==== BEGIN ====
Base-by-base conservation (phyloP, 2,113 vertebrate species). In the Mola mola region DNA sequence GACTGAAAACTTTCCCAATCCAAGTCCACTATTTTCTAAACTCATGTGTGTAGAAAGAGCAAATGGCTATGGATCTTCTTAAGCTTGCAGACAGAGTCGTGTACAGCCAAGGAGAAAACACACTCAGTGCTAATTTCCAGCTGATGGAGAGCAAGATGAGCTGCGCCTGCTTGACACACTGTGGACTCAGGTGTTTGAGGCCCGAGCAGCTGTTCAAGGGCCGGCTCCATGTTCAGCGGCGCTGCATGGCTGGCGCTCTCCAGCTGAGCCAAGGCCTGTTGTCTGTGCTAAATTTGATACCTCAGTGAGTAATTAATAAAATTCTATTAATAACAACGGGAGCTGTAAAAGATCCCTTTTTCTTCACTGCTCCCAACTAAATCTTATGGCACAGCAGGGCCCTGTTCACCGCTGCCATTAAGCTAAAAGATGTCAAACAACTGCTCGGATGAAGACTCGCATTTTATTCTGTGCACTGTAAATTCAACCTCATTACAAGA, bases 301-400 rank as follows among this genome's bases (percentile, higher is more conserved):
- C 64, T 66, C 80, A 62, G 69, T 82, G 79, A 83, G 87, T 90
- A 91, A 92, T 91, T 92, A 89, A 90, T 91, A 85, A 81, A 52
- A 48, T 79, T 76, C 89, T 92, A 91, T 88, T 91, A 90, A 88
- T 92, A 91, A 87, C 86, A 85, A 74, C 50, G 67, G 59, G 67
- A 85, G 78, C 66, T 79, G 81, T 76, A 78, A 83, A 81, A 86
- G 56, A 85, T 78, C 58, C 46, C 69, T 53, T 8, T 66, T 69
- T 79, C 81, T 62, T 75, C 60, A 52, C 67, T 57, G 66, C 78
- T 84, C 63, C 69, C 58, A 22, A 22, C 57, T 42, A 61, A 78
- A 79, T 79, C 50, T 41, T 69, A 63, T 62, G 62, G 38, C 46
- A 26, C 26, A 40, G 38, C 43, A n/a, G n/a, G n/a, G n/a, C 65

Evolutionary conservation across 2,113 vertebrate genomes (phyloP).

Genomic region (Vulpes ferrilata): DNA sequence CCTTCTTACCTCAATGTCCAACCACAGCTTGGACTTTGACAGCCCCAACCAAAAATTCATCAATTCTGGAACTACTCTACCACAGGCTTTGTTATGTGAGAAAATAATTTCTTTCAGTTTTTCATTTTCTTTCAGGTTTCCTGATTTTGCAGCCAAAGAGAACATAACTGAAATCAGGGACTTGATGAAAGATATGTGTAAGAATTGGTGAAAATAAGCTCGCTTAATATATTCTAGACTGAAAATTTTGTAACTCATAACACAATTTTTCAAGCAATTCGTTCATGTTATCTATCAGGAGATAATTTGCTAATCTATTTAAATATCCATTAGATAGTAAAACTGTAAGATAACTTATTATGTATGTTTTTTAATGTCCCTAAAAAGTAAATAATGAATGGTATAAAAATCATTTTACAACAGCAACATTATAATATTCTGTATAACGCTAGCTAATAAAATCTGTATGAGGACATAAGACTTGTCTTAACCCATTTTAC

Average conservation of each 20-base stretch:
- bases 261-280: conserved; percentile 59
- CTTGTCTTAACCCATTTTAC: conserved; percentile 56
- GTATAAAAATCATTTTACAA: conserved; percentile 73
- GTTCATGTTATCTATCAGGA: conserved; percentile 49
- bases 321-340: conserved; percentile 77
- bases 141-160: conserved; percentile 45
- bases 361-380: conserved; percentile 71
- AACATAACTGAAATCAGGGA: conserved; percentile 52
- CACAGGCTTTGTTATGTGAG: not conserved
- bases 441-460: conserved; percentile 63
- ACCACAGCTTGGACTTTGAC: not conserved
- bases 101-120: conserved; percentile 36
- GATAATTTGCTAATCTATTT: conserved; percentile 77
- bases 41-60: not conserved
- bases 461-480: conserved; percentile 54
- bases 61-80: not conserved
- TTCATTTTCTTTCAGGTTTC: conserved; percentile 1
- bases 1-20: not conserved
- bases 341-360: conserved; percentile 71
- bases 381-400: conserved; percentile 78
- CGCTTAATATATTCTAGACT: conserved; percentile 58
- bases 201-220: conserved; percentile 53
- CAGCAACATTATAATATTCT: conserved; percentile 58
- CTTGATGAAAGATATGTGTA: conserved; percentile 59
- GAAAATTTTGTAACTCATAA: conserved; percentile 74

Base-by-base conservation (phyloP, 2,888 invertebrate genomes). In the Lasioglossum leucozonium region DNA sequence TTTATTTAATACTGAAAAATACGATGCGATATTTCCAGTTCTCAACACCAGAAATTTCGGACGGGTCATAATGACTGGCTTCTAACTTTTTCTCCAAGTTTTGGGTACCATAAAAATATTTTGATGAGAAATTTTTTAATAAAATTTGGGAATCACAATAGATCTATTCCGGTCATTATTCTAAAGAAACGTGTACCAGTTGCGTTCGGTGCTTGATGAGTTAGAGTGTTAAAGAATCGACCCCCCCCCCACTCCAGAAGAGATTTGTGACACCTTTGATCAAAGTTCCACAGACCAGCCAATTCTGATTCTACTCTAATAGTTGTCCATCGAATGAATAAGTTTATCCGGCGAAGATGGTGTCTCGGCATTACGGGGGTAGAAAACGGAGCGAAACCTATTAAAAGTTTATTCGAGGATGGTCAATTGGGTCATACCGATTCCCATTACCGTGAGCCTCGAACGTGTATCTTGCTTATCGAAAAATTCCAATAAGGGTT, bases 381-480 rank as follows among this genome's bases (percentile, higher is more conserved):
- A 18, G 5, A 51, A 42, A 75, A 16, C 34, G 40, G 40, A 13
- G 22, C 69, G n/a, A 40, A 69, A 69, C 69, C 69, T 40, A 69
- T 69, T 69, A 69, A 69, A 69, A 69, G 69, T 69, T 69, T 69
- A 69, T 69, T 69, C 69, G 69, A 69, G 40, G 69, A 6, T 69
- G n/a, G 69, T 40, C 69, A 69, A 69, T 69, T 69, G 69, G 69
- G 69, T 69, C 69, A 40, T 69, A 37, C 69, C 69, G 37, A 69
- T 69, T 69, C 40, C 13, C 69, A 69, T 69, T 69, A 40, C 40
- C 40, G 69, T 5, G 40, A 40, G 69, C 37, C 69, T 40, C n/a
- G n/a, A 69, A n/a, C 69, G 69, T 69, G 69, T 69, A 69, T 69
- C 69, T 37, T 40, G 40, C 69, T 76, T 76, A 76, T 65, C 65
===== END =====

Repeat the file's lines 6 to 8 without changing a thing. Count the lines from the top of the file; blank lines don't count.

- A 85, G 78, C 66, T 79, G 81, T 76, A 78, A 83, A 81, A 86
- G 56, A 85, T 78, C 58, C 46, C 69, T 53, T 8, T 66, T 69
- T 79, C 81, T 62, T 75, C 60, A 52, C 67, T 57, G 66, C 78